A gradual increase in fees or adoption of the Trinidadian tuition funding model are among recommendations being made by the University of the West Indies’ Guild of Students to the Freundel Stuart Government.
As debate in the country over plans to introduce a tuition fee to students continues, President Damani Parris suggested today there were several options that could have been considered by Government before it took the position it did in this year’s Budget.
“One could have reduced the numbers at the University; a programme of expansion at the sixth form level and the Barbados Community College could have done tremendous work to do that [and] a cap at the University of the West Indies as a temporary measure could have been understood by the majority of the public,” Parris said.
He further suggested “a redesigning of the community education programme would have done wonders especially if it was adopted to be fashioned after the Trinidad GATE [Government Assistance for Tuition Expenses] model which is an impressive [one] to look at because . . . it addresses critical situations like the fact that the government will not pay for pass degrees. One has to simply do better than just pass.
“Yet the Government of Barbados continues to promote an ideology, where though it could address situations of persons coming to university ‘wasting time’, and it has a waste time policy as well which it simply refuses to enforce, yet it complains about the fact that there are university students wasting time when the government passed a policy to prevent it then refused to enforce the policy, then one wonders why the bills at the University are escalating out of control. So we must ask why exactly has this policy not been enforced. Is this against the background of political convenience. These are critical questions,” Parris said in an in-depth Q&A with Barbados TODAY, part one of which is carried on pages 10 & 11.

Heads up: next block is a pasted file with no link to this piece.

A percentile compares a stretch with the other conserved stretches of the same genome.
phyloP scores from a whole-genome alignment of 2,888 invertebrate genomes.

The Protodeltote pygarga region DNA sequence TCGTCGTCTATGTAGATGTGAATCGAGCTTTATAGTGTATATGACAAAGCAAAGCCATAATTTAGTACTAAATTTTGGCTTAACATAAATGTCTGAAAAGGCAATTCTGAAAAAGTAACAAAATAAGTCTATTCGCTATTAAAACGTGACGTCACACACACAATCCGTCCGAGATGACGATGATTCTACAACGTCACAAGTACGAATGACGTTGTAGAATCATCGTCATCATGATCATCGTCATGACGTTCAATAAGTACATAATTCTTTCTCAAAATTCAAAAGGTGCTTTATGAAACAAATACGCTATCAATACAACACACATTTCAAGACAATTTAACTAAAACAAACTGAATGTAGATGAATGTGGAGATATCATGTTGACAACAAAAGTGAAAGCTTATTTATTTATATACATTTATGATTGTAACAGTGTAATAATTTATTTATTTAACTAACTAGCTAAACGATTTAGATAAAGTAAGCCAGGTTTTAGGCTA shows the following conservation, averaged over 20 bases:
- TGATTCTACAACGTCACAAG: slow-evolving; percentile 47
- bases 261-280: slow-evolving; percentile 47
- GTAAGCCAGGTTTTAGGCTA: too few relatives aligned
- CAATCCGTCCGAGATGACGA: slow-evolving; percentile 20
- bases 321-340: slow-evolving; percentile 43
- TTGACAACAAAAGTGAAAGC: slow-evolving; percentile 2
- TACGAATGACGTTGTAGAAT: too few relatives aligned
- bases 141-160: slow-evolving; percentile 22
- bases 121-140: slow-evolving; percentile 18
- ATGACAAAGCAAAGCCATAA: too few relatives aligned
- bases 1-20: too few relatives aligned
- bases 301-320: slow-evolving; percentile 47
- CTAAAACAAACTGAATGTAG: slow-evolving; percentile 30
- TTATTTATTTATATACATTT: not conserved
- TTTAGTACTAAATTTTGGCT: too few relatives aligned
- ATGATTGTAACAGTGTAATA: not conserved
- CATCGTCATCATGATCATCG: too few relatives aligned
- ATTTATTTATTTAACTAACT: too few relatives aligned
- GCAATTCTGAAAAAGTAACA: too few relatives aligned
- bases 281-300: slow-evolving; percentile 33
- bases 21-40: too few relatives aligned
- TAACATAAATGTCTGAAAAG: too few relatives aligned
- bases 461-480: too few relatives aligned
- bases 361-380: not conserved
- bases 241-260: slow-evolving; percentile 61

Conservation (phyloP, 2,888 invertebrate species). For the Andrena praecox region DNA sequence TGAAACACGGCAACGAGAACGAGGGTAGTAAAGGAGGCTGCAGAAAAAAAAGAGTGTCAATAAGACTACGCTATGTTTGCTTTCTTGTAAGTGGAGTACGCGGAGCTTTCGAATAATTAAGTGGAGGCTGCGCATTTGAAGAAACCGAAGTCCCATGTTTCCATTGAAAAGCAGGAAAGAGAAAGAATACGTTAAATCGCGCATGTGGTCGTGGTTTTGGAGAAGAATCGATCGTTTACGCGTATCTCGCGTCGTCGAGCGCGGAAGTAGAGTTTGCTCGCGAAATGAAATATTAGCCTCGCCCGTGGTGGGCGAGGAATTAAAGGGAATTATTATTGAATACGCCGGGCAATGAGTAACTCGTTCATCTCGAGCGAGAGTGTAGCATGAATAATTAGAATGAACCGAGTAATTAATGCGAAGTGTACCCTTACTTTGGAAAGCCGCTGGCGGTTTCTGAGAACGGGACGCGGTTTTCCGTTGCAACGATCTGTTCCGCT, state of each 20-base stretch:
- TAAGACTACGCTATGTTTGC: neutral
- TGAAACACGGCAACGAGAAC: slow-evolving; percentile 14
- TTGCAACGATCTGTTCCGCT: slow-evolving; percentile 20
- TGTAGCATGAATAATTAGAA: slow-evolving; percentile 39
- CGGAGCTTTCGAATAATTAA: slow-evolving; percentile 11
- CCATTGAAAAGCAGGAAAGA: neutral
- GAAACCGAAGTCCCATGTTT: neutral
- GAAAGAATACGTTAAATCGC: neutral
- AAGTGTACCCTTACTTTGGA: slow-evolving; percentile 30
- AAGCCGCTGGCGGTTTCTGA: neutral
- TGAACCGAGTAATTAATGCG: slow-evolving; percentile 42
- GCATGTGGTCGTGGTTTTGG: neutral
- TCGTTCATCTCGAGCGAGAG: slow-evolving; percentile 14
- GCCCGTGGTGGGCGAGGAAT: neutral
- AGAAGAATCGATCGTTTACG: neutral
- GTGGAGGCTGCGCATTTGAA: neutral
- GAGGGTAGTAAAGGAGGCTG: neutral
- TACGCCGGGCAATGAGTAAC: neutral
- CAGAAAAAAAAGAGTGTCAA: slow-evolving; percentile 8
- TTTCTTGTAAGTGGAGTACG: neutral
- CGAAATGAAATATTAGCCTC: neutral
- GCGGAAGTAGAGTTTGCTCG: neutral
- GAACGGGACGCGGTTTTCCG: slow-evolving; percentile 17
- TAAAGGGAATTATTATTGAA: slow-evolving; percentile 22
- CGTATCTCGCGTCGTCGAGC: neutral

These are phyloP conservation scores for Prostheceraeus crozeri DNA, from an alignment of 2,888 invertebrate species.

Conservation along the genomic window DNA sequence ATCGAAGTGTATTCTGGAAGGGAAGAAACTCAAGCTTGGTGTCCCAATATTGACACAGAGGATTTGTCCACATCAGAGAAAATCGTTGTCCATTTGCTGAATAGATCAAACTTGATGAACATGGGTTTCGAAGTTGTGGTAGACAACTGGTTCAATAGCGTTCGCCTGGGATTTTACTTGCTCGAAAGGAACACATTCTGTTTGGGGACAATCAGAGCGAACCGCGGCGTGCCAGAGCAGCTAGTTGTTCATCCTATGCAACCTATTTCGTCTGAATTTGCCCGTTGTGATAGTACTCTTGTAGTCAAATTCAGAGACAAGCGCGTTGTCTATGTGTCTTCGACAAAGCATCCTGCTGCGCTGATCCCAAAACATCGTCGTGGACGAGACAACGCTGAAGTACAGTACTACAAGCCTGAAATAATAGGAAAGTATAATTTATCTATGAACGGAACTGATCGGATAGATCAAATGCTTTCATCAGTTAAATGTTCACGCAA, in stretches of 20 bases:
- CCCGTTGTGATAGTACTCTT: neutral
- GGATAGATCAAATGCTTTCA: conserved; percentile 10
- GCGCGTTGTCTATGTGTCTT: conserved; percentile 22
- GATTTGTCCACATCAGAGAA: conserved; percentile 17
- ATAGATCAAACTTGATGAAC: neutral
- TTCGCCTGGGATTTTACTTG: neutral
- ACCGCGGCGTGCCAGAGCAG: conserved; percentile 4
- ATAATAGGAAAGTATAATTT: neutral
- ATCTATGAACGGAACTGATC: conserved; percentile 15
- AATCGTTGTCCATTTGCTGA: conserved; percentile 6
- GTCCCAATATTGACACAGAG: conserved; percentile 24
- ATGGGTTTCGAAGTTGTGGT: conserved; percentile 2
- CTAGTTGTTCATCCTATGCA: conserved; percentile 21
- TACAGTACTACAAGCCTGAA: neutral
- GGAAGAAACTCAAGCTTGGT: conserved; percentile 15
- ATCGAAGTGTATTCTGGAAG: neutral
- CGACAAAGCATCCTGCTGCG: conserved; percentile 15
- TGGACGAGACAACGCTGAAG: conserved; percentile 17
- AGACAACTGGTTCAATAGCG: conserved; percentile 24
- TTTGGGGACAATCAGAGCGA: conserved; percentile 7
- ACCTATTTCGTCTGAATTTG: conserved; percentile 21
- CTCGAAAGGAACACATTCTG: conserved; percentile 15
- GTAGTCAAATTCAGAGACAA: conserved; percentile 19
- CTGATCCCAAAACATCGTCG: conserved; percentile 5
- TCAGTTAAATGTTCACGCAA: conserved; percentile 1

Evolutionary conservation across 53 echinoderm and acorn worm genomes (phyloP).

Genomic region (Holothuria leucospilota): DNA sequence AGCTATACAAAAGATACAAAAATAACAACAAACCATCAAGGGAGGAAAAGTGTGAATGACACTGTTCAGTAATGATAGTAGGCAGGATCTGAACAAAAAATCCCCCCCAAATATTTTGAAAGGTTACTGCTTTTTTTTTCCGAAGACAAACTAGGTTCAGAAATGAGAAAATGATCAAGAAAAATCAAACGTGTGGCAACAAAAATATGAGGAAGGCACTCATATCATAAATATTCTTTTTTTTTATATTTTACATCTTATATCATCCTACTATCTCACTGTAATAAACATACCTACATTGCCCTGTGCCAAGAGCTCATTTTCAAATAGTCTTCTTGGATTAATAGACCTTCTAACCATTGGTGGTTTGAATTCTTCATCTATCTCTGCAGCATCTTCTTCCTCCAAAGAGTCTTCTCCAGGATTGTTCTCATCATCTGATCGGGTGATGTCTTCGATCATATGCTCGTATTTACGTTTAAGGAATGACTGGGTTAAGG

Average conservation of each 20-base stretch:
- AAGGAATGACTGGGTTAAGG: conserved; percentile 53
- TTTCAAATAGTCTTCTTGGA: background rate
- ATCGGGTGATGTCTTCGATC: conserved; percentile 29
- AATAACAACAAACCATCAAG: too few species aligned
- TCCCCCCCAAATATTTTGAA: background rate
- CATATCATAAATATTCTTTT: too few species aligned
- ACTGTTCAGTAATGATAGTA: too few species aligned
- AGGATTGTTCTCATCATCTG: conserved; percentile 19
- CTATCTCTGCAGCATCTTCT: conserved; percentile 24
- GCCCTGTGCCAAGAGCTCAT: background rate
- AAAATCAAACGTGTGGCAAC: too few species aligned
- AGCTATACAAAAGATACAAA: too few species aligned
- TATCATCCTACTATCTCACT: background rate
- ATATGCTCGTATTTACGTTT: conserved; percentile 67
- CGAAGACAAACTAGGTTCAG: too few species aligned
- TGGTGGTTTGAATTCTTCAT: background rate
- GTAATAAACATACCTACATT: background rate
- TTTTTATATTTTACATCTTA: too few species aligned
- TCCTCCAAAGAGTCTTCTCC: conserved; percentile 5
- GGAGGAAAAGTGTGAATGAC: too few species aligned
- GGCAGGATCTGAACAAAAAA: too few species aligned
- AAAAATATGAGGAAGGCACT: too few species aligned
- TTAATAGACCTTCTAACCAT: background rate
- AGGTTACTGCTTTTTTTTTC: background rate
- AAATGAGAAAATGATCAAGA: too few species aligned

Part two will continue tomorrow, with other suggestions the Guild has put forward, including a gradual introduction of more financial contributions from students over a period of years; a financial tax or structured contribution to be paid by graduates of UWI, and prioritising areas where the human resources of the country are needed and focusing studies at the tertiary level in that direction.
In the Budget, Minister of Finance Chris Sinkler had said in his delivery in Parliament that effective 2014 Barbadian citizens pursuing studies at campuses of the UWI would be required to pay tuition fees from academic year 2014/2015, while the government would continue to fund economic costs. He had suggested at the time that in so doing, Government was projected to reduce the transfer to UWI by an estimated $42million a year.
Since then the Guild of the Cave Hill Campus has taken up the bat, refusing to accept the proposal, starting a petition and even marching through the City last week in addition to publicly speaking out against the 2014 introduction of fees.
Parris said he believed a wider examination of the reasons for the increase in government’s contributions to the university should have been given, particularly in light of the expansion at the University. While he stated he did not blame the student body of any particular faculty for the increase, he questioned if Government had not known that increased faculties would mean more students and hence greater contributions by government; and if Government had signed off on the expansion, why was it that the students nor the university knew that it would not be able to support that increase.
This and other questions, he said, needed to be answered before any decision across the board to make students pay the 20 per cent of their tuition fees. (LB)